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I am Val Glinskiy, network engineer specializing in data center networks. TIME magazine selected me as Person of the Year in 2006.

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Monday, March 05, 2018

Interface uptime time format

I was looking into why my NAPALM-based script could not validate state of SVI interface on Cisco Nexus and decided to dig into NAPALM source code. I found something amusing in module line 230:
def _compute_timestamp(stupid_cisco_output):
The code that follows after that tries to convert Cisco's way of reporting uptime into epoch. I totally understand the frustration. Let's say you want to find out when interface flapped last time. Here are the few examples:
Last link flapped 5d02h           
Last link flapped 16week(s) 5day(s)
Last link flapped never
Last link flapped 23:39:41
I understand, that "show" command output is intended for human consumption and it's easy to read. Unfortunately, Cisco provides same kind of time format in XML output, which is supposed to be consumed by some kind of automation. Good luck parsing it. While Arista and Juniper also display interface uptime in similar fashion in plain text output, they do much better job in structured output. Here is JUNOS output in JSON:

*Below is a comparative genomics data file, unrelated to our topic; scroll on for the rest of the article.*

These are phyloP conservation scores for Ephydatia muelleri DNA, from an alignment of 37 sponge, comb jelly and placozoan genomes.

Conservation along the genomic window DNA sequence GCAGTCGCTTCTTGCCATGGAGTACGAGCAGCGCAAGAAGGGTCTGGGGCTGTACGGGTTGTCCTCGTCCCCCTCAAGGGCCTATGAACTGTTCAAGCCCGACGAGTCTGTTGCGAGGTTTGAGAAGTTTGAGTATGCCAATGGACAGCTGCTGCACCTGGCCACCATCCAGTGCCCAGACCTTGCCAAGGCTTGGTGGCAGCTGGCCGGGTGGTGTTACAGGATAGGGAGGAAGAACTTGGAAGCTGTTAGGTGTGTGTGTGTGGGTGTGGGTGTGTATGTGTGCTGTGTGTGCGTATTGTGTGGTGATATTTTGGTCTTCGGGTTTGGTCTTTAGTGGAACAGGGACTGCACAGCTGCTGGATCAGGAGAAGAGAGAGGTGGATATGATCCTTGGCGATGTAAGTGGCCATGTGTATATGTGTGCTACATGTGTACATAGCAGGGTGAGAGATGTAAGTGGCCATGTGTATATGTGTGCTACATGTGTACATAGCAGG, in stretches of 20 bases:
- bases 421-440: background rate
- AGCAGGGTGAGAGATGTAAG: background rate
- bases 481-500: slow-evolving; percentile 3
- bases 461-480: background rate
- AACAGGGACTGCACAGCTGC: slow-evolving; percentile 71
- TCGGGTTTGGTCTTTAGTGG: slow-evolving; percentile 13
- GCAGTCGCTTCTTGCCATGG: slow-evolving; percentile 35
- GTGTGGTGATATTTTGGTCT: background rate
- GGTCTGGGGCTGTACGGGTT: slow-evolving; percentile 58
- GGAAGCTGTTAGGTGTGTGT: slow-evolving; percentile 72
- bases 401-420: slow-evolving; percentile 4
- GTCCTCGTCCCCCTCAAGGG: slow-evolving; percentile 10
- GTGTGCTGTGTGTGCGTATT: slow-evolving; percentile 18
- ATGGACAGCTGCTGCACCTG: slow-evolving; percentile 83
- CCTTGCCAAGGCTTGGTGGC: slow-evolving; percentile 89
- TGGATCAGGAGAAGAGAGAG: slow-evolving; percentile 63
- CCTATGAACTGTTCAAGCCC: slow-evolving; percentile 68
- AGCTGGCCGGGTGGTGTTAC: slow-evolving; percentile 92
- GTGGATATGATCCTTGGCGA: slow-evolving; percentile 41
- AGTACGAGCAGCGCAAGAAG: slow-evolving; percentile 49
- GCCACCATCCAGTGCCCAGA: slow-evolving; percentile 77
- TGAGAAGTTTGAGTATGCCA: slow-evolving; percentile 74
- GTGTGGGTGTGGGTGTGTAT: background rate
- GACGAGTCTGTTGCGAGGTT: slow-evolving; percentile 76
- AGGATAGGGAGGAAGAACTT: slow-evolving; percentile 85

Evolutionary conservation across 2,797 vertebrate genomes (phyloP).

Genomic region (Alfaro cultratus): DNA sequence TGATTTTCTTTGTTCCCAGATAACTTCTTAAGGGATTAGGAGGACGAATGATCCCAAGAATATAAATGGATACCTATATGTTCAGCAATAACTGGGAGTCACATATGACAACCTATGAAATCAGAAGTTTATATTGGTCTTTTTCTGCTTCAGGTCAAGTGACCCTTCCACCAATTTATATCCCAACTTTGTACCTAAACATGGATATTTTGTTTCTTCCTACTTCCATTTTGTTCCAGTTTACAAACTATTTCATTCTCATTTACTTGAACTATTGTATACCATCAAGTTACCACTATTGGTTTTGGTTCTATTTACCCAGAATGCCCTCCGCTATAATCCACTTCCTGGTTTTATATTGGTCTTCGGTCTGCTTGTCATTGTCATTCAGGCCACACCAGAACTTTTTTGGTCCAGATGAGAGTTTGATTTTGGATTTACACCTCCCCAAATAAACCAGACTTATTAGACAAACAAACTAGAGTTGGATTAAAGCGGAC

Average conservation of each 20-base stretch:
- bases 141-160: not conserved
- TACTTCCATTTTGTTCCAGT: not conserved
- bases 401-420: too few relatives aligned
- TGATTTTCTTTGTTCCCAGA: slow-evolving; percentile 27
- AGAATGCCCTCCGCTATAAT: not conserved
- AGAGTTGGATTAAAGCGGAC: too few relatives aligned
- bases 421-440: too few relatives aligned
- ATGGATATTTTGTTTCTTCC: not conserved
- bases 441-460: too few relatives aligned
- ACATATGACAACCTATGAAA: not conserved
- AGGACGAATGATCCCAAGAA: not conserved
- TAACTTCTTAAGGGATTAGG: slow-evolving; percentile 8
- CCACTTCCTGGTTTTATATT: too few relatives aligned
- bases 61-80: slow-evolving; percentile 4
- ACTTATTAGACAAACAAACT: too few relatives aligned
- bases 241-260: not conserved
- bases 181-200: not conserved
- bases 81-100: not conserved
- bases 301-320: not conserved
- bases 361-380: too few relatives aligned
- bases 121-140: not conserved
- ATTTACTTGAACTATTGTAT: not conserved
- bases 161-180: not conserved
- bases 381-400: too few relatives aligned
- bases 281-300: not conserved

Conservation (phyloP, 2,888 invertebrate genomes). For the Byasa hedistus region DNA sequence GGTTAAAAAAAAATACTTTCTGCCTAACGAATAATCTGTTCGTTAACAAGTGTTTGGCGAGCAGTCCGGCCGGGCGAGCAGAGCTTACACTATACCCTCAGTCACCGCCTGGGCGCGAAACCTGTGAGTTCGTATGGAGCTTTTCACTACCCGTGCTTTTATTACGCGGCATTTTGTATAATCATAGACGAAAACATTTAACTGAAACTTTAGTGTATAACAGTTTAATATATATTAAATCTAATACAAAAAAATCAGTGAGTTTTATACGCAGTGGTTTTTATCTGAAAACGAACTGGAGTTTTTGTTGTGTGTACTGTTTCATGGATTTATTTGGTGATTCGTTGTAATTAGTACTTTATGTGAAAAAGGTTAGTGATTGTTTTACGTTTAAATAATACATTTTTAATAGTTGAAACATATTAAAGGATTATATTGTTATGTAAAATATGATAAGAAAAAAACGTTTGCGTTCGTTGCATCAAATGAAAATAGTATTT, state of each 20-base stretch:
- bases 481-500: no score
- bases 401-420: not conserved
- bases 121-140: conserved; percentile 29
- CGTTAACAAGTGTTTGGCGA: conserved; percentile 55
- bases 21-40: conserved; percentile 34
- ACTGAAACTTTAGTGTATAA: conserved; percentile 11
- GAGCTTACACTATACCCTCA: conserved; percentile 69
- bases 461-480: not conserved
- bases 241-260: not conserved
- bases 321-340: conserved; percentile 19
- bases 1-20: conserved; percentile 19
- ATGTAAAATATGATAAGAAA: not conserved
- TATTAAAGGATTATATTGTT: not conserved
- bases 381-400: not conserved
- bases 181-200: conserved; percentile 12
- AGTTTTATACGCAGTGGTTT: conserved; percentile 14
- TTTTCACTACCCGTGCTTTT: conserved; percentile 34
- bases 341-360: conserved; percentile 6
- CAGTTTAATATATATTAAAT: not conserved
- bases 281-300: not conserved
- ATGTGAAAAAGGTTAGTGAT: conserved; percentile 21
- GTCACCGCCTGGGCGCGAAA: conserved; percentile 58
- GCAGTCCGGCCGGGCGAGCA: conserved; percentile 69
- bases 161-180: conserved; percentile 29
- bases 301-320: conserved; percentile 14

"interface-flapped" : [                                 
    "data" : "2017-09-13 14:39:29 EDT (24w0d 20:45 ago)",
    "attributes" : {"junos:seconds" : "14589956"}       
or XML:

<interface-flapped junos:seconds="14590210" > 2017-09-13 14:39:29 EDT (24w0d 20:50 ago)</interface-flapped>
Arista's JSON:

"Ethernet5/1": {                                 
    "lastStatusChangeTimestamp": 1519771449.121221,

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